“Your actions in recent months have demonstrated a disturbing double standard for the treatment of sensitive information, with what appears to be a clear intent to aid one political party over another,” Reid wrote. “I am writing to inform you that my office has determined that these actions may violate the Hatch Act, which bars FBI officials from using their official authority to influence an election. Through your partisan actions, you may have broken the law.”
While many Democrats and some Republicans have cast doubt on Comey’s actions, citing Justice Department policies and precedent on handling investigations ahead of elections, Reid’s letter is the most forceful denunciation leveled by a high-ranking elected official.
In the letter, Reid drew a contrast between how Comey has treated the Clinton email probe and how he has handled what Reid described as “explosive information about close ties and coordination between Donald Trump, his top advisors, and the Russian government.”
“The public has a right to know this information,” Reid said. “I wrote to you months ago calling for this information to be released to the public. There is no danger to American interests from releasing it. And yet, you continue to resist calls to inform the public of this critical information. By contrast, as soon as you came into possession of the slightest innuendo related to Secretary Clinton, you rushed to publicize it in the most negative light possible.”
The intelligence community has publicly accused Russia of attempting to interfere in the U.S. election by hacking political organizations and carrying out related acts. But it has made no statement on links between Russia and Trump or his campaign.
The FBI did not immediately respond to an email seeking comment on Reid’s letter.
GOP Sen. Tom Cotton of Arkansas denounced Reid from his Twitter account shortly after the letter was released Sunday evening.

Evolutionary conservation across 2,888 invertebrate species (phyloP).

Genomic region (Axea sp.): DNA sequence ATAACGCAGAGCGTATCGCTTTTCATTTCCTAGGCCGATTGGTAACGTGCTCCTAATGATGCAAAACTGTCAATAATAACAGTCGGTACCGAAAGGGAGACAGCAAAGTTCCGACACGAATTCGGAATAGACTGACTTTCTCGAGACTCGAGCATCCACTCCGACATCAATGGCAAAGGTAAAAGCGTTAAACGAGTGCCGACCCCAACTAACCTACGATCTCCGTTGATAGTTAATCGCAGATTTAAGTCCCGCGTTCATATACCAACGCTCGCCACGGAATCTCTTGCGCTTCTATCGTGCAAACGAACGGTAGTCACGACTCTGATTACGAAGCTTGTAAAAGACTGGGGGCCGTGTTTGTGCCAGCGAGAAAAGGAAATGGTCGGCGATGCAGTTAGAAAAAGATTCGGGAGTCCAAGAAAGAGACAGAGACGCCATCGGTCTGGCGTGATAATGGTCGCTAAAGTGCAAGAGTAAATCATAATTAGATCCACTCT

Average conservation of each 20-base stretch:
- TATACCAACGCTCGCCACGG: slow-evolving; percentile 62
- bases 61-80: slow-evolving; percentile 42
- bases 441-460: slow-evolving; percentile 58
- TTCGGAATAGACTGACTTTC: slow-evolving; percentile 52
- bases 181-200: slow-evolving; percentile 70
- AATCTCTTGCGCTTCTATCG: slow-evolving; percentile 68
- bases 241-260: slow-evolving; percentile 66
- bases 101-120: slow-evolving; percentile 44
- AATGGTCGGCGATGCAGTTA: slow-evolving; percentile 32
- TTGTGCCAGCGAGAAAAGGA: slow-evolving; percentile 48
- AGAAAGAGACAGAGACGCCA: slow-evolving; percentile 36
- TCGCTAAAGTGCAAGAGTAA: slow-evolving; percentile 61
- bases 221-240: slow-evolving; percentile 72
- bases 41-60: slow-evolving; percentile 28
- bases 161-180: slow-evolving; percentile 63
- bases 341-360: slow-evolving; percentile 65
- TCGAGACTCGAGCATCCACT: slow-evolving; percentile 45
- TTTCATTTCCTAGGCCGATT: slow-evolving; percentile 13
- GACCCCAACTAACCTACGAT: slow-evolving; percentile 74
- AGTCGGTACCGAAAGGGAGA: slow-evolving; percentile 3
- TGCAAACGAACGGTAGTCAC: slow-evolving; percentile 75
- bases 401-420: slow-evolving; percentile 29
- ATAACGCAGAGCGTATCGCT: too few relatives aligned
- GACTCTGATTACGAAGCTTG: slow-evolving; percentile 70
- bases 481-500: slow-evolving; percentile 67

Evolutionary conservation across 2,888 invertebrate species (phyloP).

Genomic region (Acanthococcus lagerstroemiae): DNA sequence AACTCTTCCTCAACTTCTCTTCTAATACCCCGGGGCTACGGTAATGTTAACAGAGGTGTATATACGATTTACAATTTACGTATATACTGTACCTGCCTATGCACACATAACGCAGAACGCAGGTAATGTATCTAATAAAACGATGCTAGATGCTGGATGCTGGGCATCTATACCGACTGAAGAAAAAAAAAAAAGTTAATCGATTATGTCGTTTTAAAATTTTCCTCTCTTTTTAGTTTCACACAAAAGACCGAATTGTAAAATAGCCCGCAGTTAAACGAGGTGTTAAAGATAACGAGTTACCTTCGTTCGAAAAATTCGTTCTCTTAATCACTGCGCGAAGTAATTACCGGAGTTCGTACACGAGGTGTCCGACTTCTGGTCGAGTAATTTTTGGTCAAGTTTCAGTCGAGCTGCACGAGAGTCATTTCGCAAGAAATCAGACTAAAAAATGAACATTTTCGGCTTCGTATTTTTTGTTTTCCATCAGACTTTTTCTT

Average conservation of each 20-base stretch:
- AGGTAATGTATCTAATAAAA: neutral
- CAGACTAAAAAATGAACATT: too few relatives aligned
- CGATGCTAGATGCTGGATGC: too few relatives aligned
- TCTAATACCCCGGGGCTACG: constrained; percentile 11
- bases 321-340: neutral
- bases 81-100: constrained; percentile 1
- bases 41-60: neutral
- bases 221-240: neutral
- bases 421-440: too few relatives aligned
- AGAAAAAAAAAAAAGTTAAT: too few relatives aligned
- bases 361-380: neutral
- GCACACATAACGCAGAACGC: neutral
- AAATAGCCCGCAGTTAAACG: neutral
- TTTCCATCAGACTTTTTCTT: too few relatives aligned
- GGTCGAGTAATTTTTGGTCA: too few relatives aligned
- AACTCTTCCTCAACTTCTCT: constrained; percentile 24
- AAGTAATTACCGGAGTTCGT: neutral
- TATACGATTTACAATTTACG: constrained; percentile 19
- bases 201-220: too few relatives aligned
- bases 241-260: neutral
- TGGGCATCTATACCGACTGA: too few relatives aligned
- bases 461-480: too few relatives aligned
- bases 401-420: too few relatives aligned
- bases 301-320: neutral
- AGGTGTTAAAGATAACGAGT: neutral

Richard W. Painter, a law professor at the University of Minnesota and the chief ethics lawyer in the George W. Bush White House from 2005 to 2007, wrote in a New York Times op-ed Sunday that he has filed a Hatch Act complaint against Comey with the federal Office of Special Counsel and Office of Government Ethics.
“We cannot allow F.B.I. or Justice Department officials to unnecessarily publicize pending investigations concerning candidates of either party while an election is underway,” Painter wrote. “That is an abuse of power. Allowing such a precedent to stand will invite more, and even worse, abuses of power in the future.”
But Georgetown University law professor David Vladeck, who is critical of Comey’s handling of the Clinton investigation, said that he did not believe that Comey had violated the Hatch Act.
“I do not think he has committed a crime,” said Vladeck, who was referring to Comey’s handling of the email probe, not Reid’s claims about Trump’s links to Russia. But, he added, “I do think he has abused his office.”
“Prosecutors have no warrant to characterize the behavior of someone not charged with a crime,” Vladeck said. “And it is grossly inappropriate for a prosecutor to fan political flames when there is no basis to even suggest any unlawful conduct.”
Current and former officials could not understand how Comey could send the letter without knowing if, for instance, any of the emails were marked “classified” or if they were duplicates of those already in the FBI’s possession.
Democrats fear that Comey’s disclosure could affect not only the presidential race but also tight congressional races down the ballot. Republican House and Senate candidates have seized on the news to pressure their Democratic opponents to break with Clinton. Reid is retiring from the Senate in January, and he has vowed to return Democrats to the Senate majority after two years in the minority.
In closing the letter, Reid told Comey that he has “been a supporter of yours in the past.”
“When Republicans filibustered your nomination and delayed your confirmation longer than any previous nominee to your position, I led the fight to get you confirmed because I believed you to be a principled public servant,” he said. “With the deepest regret, I now see that I was wrong.”
Ellen Nakashima contributed to this report.